Tech

UK draft legislation enshrines the right to repair in law – but don’t expect your mobile to suddenly be any easier to fix

The UK government has said it will introduce rules later this year that will enshrine in law the “right to repair”.

Under the new regime, manufacturers of (mostly) white goods will be forced to open up their supply chains to consumers and independent repair shops, giving them access to spare parts.

The legislation also includes measures that compel manufacturers to offer maintenance information to consumers, allowing them to read the manual and actually fix their machines without having to reverse-engineer them.

The measures are intended to address planned obsolescence. The government said it expects white goods to last for up to a decade, rather than the average of seven years described by the Whitegoods Trade Association.

Unfortunately, the legislation as written does not encompass other hard-to-repair tech products, such as laptops and smartphones, where manufacturers routinely lock up access to spare parts and schematics.

The independent repair sector has repeatedly complained about difficulties accessing replacement components for broken kit, forcing them to rely on a limited supply of parts harvested from donor machines. This has, in turn, raised the cost of performing repairs, and forced consumers to replace defective products that would otherwise be easily fixed.

Additionally, the draft legislation, which is expected to come into force in the summer, will replace existing EU energy efficiency labelling standards with the aim of making things clearer for consumers.

The incumbent Brussels-made standard – which has A+, A++, and A+++ ratings – will be replaced with a simple A-G scale, and manufacturers will purportedly have to meet higher targets in order to achieve the most coveted A rating. Separately, the EU emblem will be replaced with a Union Jack – because Brexit.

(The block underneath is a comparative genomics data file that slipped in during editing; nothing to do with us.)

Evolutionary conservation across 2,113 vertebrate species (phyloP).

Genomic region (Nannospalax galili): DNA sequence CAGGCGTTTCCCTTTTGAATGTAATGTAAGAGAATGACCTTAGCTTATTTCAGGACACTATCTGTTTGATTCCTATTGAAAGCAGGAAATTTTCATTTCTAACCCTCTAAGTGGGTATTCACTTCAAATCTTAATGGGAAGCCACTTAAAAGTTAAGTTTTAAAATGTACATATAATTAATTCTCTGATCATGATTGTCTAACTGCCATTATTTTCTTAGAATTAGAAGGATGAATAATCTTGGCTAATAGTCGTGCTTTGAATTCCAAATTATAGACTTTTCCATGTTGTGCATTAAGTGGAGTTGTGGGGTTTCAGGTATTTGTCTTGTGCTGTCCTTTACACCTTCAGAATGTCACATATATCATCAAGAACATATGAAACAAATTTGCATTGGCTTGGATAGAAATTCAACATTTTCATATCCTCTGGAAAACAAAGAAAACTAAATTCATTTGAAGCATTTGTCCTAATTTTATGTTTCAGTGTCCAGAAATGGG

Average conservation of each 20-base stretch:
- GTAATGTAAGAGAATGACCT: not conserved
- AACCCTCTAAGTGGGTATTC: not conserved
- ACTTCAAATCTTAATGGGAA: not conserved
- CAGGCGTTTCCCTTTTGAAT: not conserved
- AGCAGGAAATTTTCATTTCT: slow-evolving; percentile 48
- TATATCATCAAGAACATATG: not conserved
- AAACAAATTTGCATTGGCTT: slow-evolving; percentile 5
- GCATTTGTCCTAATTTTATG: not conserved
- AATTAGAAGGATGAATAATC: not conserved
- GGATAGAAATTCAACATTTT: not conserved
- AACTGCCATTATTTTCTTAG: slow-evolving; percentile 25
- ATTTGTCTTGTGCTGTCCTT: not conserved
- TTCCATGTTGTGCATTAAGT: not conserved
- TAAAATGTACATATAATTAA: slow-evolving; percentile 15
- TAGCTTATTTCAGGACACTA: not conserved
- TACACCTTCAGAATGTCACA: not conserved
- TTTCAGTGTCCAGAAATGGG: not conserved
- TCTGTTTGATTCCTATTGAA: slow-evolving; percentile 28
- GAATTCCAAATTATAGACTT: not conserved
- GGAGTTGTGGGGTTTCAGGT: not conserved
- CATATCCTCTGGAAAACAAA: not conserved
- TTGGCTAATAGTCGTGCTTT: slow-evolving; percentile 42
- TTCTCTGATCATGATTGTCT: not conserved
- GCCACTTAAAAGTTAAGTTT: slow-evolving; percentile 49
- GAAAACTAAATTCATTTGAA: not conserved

This new energy-efficiency standard would only apply in Great Britain. Northern Ireland, which is still largely aligned to the EU single market, will continue to use Europe’s labelling scheme.

The government claimed the measures will reduce the amount of waste sent to landfill and the UK’s carbon emissions by 1.7 mega-tonnes by 2050. Consumers are expected to save on average £75 on their energy bills each year.

Commenting, Philip Dunne MP, chair of the Environmental Audit Committee, said this planned legislation was a step in the right direction, although he criticised the lack of ambition, particularly when it comes to the recycling and repair of personal electronic devices.

“Earlier this month, the Environmental Audit Committee recommended that the government extend any right-to-repair regime to encompass a wider swath of products. Although the government expressed a vague level of enthusiasm, this has not translated into concrete legislation proposals,” Dunne said.

“There should be no contest: consumers should have every right to fix items they own. Making spare parts available is the first step in creating a circular economy where we use, reuse and recycle products. We must stop using and disposing quite so much: we must take action if we are to protect the environment for generations to come.”

Kwasi Kwarteng, the Secretary of State for Business, Energy and Industrial Strategy, said: “Our plans to tighten product standards will ensure more of our electrical goods can be fixed rather than thrown on the scrap heap, putting more money back in the pockets of consumers whilst protecting the environment.

“Going forward, our upcoming energy efficiency framework will push electrical products to use even less energy and material resources, saving people money on their bills and reducing carbon emissions as we work to reach net zero by 2050.” ®


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